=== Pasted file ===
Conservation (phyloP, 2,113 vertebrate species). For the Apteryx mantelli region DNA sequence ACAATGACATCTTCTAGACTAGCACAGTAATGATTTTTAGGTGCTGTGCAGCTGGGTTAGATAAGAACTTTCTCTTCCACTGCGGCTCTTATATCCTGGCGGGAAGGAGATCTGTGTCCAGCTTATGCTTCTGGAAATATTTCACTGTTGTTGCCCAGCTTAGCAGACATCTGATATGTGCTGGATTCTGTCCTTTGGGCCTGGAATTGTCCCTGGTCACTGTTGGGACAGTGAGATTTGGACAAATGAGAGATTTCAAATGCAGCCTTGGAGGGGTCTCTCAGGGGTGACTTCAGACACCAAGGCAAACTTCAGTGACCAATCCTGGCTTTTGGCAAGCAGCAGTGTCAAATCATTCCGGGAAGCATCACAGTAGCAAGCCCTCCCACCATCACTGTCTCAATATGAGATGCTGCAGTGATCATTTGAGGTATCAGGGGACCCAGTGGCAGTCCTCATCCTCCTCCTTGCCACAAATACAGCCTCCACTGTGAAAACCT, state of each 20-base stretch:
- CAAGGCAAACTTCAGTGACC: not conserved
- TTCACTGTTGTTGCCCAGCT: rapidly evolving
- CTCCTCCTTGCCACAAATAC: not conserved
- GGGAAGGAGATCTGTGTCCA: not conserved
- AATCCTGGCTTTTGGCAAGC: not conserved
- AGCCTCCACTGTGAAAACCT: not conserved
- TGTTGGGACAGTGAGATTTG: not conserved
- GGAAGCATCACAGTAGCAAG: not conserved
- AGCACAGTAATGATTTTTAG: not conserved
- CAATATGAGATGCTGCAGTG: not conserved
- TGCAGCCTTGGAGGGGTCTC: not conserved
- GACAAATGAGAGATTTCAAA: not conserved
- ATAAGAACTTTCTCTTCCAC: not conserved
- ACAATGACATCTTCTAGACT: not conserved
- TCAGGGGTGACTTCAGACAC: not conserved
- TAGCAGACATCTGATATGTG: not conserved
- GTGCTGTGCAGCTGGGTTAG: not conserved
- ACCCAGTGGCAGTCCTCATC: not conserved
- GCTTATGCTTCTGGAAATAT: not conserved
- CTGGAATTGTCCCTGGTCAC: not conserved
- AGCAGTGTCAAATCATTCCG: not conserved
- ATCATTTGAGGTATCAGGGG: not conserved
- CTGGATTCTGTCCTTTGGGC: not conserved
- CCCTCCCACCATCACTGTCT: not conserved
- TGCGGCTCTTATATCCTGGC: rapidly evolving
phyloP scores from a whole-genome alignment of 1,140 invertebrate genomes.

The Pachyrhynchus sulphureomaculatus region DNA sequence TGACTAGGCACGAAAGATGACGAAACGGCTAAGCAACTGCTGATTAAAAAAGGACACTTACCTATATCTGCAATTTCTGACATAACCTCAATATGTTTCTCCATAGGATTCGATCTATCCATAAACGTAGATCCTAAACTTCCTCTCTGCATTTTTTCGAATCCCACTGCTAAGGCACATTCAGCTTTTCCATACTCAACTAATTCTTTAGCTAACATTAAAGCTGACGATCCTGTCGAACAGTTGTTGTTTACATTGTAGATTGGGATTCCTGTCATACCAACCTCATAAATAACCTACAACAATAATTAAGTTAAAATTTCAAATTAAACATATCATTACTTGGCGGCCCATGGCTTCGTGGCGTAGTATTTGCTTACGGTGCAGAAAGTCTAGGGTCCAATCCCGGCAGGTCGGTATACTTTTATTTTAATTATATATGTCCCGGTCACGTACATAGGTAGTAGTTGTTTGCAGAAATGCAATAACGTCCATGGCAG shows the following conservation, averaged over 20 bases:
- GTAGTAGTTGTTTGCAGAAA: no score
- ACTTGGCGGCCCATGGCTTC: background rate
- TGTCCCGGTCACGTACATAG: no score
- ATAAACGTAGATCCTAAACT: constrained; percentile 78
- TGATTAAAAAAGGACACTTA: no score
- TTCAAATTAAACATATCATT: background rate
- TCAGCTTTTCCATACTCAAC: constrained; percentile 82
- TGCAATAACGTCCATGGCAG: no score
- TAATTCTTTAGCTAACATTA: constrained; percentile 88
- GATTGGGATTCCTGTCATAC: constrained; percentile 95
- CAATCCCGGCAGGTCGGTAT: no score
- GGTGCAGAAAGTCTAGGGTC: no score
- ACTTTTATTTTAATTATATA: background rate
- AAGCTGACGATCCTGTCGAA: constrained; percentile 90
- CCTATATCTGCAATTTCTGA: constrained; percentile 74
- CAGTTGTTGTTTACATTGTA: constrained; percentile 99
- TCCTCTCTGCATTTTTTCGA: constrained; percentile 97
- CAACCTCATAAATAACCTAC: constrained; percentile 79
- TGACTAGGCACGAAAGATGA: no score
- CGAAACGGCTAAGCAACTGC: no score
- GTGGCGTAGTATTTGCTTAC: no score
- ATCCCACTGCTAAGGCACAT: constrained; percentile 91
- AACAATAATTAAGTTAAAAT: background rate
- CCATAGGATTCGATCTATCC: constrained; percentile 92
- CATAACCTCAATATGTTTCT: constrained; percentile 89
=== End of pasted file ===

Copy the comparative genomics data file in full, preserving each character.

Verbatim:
Conservation (phyloP, 2,113 vertebrate species). For the Apteryx mantelli region DNA sequence ACAATGACATCTTCTAGACTAGCACAGTAATGATTTTTAGGTGCTGTGCAGCTGGGTTAGATAAGAACTTTCTCTTCCACTGCGGCTCTTATATCCTGGCGGGAAGGAGATCTGTGTCCAGCTTATGCTTCTGGAAATATTTCACTGTTGTTGCCCAGCTTAGCAGACATCTGATATGTGCTGGATTCTGTCCTTTGGGCCTGGAATTGTCCCTGGTCACTGTTGGGACAGTGAGATTTGGACAAATGAGAGATTTCAAATGCAGCCTTGGAGGGGTCTCTCAGGGGTGACTTCAGACACCAAGGCAAACTTCAGTGACCAATCCTGGCTTTTGGCAAGCAGCAGTGTCAAATCATTCCGGGAAGCATCACAGTAGCAAGCCCTCCCACCATCACTGTCTCAATATGAGATGCTGCAGTGATCATTTGAGGTATCAGGGGACCCAGTGGCAGTCCTCATCCTCCTCCTTGCCACAAATACAGCCTCCACTGTGAAAACCT, state of each 20-base stretch:
- CAAGGCAAACTTCAGTGACC: not conserved
- TTCACTGTTGTTGCCCAGCT: rapidly evolving
- CTCCTCCTTGCCACAAATAC: not conserved
- GGGAAGGAGATCTGTGTCCA: not conserved
- AATCCTGGCTTTTGGCAAGC: not conserved
- AGCCTCCACTGTGAAAACCT: not conserved
- TGTTGGGACAGTGAGATTTG: not conserved
- GGAAGCATCACAGTAGCAAG: not conserved
- AGCACAGTAATGATTTTTAG: not conserved
- CAATATGAGATGCTGCAGTG: not conserved
- TGCAGCCTTGGAGGGGTCTC: not conserved
- GACAAATGAGAGATTTCAAA: not conserved
- ATAAGAACTTTCTCTTCCAC: not conserved
- ACAATGACATCTTCTAGACT: not conserved
- TCAGGGGTGACTTCAGACAC: not conserved
- TAGCAGACATCTGATATGTG: not conserved
- GTGCTGTGCAGCTGGGTTAG: not conserved
- ACCCAGTGGCAGTCCTCATC: not conserved
- GCTTATGCTTCTGGAAATAT: not conserved
- CTGGAATTGTCCCTGGTCAC: not conserved
- AGCAGTGTCAAATCATTCCG: not conserved
- ATCATTTGAGGTATCAGGGG: not conserved
- CTGGATTCTGTCCTTTGGGC: not conserved
- CCCTCCCACCATCACTGTCT: not conserved
- TGCGGCTCTTATATCCTGGC: rapidly evolving
phyloP scores from a whole-genome alignment of 1,140 invertebrate genomes.

The Pachyrhynchus sulphureomaculatus region DNA sequence TGACTAGGCACGAAAGATGACGAAACGGCTAAGCAACTGCTGATTAAAAAAGGACACTTACCTATATCTGCAATTTCTGACATAACCTCAATATGTTTCTCCATAGGATTCGATCTATCCATAAACGTAGATCCTAAACTTCCTCTCTGCATTTTTTCGAATCCCACTGCTAAGGCACATTCAGCTTTTCCATACTCAACTAATTCTTTAGCTAACATTAAAGCTGACGATCCTGTCGAACAGTTGTTGTTTACATTGTAGATTGGGATTCCTGTCATACCAACCTCATAAATAACCTACAACAATAATTAAGTTAAAATTTCAAATTAAACATATCATTACTTGGCGGCCCATGGCTTCGTGGCGTAGTATTTGCTTACGGTGCAGAAAGTCTAGGGTCCAATCCCGGCAGGTCGGTATACTTTTATTTTAATTATATATGTCCCGGTCACGTACATAGGTAGTAGTTGTTTGCAGAAATGCAATAACGTCCATGGCAG shows the following conservation, averaged over 20 bases:
- GTAGTAGTTGTTTGCAGAAA: no score
- ACTTGGCGGCCCATGGCTTC: background rate
- TGTCCCGGTCACGTACATAG: no score
- ATAAACGTAGATCCTAAACT: constrained; percentile 78
- TGATTAAAAAAGGACACTTA: no score
- TTCAAATTAAACATATCATT: background rate
- TCAGCTTTTCCATACTCAAC: constrained; percentile 82
- TGCAATAACGTCCATGGCAG: no score
- TAATTCTTTAGCTAACATTA: constrained; percentile 88
- GATTGGGATTCCTGTCATAC: constrained; percentile 95
- CAATCCCGGCAGGTCGGTAT: no score
- GGTGCAGAAAGTCTAGGGTC: no score
- ACTTTTATTTTAATTATATA: background rate
- AAGCTGACGATCCTGTCGAA: constrained; percentile 90
- CCTATATCTGCAATTTCTGA: constrained; percentile 74
- CAGTTGTTGTTTACATTGTA: constrained; percentile 99
- TCCTCTCTGCATTTTTTCGA: constrained; percentile 97
- CAACCTCATAAATAACCTAC: constrained; percentile 79
- TGACTAGGCACGAAAGATGA: no score
- CGAAACGGCTAAGCAACTGC: no score
- GTGGCGTAGTATTTGCTTAC: no score
- ATCCCACTGCTAAGGCACAT: constrained; percentile 91
- AACAATAATTAAGTTAAAAT: background rate
- CCATAGGATTCGATCTATCC: constrained; percentile 92
- CATAACCTCAATATGTTTCT: constrained; percentile 89